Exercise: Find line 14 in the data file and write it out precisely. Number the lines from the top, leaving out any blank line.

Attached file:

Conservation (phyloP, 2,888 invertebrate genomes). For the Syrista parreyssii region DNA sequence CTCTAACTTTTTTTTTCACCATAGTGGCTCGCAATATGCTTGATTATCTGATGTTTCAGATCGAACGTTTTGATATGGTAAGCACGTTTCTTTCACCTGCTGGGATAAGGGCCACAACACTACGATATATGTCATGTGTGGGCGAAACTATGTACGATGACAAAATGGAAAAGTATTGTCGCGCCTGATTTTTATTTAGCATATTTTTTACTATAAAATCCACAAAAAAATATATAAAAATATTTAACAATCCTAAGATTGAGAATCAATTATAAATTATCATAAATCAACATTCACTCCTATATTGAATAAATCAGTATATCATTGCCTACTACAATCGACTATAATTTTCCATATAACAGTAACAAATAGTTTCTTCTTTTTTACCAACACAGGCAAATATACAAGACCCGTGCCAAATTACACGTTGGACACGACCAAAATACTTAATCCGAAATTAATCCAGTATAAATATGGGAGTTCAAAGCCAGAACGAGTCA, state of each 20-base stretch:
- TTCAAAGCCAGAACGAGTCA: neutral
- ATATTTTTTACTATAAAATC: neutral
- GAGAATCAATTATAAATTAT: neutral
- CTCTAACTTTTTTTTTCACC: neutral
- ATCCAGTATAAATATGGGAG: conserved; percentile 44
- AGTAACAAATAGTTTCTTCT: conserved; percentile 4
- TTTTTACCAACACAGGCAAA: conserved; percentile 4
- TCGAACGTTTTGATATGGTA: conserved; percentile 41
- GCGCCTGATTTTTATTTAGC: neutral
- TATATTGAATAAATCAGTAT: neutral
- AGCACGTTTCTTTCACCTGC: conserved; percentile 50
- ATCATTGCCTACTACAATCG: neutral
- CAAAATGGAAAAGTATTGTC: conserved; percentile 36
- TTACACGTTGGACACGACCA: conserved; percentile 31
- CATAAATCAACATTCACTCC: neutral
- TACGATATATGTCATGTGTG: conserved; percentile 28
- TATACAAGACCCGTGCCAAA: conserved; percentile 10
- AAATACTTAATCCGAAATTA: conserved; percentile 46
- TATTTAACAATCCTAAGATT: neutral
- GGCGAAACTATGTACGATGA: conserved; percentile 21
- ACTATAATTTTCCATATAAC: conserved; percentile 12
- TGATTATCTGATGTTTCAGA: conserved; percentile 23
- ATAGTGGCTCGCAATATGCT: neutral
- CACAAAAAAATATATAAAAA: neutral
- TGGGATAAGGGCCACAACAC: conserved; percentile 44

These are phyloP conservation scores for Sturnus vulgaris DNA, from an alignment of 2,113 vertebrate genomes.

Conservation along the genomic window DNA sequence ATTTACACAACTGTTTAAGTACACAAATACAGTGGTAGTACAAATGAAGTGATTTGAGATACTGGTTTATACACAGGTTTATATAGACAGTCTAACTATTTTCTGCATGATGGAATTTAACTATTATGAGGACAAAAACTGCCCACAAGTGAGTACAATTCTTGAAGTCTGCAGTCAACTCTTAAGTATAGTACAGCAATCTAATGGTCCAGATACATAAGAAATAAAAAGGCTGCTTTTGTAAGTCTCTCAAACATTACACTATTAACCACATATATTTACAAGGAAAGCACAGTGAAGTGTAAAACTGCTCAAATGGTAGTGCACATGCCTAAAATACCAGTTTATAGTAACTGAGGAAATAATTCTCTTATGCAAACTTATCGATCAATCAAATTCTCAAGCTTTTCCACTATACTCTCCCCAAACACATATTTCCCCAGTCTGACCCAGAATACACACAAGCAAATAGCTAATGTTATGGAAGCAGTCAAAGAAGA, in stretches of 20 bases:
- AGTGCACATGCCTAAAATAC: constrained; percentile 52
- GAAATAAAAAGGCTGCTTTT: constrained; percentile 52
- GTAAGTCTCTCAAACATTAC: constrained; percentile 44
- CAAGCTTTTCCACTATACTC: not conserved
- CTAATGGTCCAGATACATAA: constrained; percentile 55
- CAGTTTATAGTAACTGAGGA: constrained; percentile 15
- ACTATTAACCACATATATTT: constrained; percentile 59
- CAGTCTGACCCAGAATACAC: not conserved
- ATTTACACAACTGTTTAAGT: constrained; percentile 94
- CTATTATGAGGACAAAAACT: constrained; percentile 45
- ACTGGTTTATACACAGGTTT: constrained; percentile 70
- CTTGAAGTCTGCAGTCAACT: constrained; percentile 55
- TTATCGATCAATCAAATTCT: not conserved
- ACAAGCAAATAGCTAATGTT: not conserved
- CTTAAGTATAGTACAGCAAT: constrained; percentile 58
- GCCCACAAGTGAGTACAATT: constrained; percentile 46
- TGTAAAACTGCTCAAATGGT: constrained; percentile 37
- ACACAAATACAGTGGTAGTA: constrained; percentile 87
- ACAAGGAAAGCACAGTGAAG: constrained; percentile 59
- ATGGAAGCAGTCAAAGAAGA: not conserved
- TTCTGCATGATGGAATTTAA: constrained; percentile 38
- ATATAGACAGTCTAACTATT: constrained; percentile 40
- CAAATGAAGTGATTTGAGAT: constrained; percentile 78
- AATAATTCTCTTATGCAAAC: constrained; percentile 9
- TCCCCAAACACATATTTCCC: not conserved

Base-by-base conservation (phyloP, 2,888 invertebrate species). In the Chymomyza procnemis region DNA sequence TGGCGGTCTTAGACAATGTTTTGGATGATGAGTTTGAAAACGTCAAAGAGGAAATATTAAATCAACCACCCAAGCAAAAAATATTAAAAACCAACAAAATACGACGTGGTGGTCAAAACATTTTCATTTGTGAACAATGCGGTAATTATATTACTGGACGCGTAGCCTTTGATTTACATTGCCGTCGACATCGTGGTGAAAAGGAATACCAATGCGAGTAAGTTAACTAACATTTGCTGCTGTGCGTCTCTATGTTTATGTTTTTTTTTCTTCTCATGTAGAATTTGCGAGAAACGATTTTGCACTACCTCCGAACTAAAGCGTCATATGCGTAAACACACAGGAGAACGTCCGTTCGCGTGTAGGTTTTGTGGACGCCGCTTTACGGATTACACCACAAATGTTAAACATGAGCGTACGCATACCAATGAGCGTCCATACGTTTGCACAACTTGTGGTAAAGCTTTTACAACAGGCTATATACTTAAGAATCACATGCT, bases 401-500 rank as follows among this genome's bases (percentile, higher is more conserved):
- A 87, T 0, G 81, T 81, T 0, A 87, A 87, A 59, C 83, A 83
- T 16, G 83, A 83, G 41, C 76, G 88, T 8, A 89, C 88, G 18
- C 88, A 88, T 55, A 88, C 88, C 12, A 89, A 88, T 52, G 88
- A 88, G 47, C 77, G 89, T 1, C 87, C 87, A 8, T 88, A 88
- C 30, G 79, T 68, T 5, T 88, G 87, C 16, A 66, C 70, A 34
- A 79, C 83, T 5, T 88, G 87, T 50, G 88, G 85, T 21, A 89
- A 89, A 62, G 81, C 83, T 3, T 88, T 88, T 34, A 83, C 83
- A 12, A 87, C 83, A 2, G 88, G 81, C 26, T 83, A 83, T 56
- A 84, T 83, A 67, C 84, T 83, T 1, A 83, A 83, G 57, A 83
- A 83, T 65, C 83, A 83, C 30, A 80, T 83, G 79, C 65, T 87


- CAAAATGGAAAAGTATTGTC: conserved; percentile 36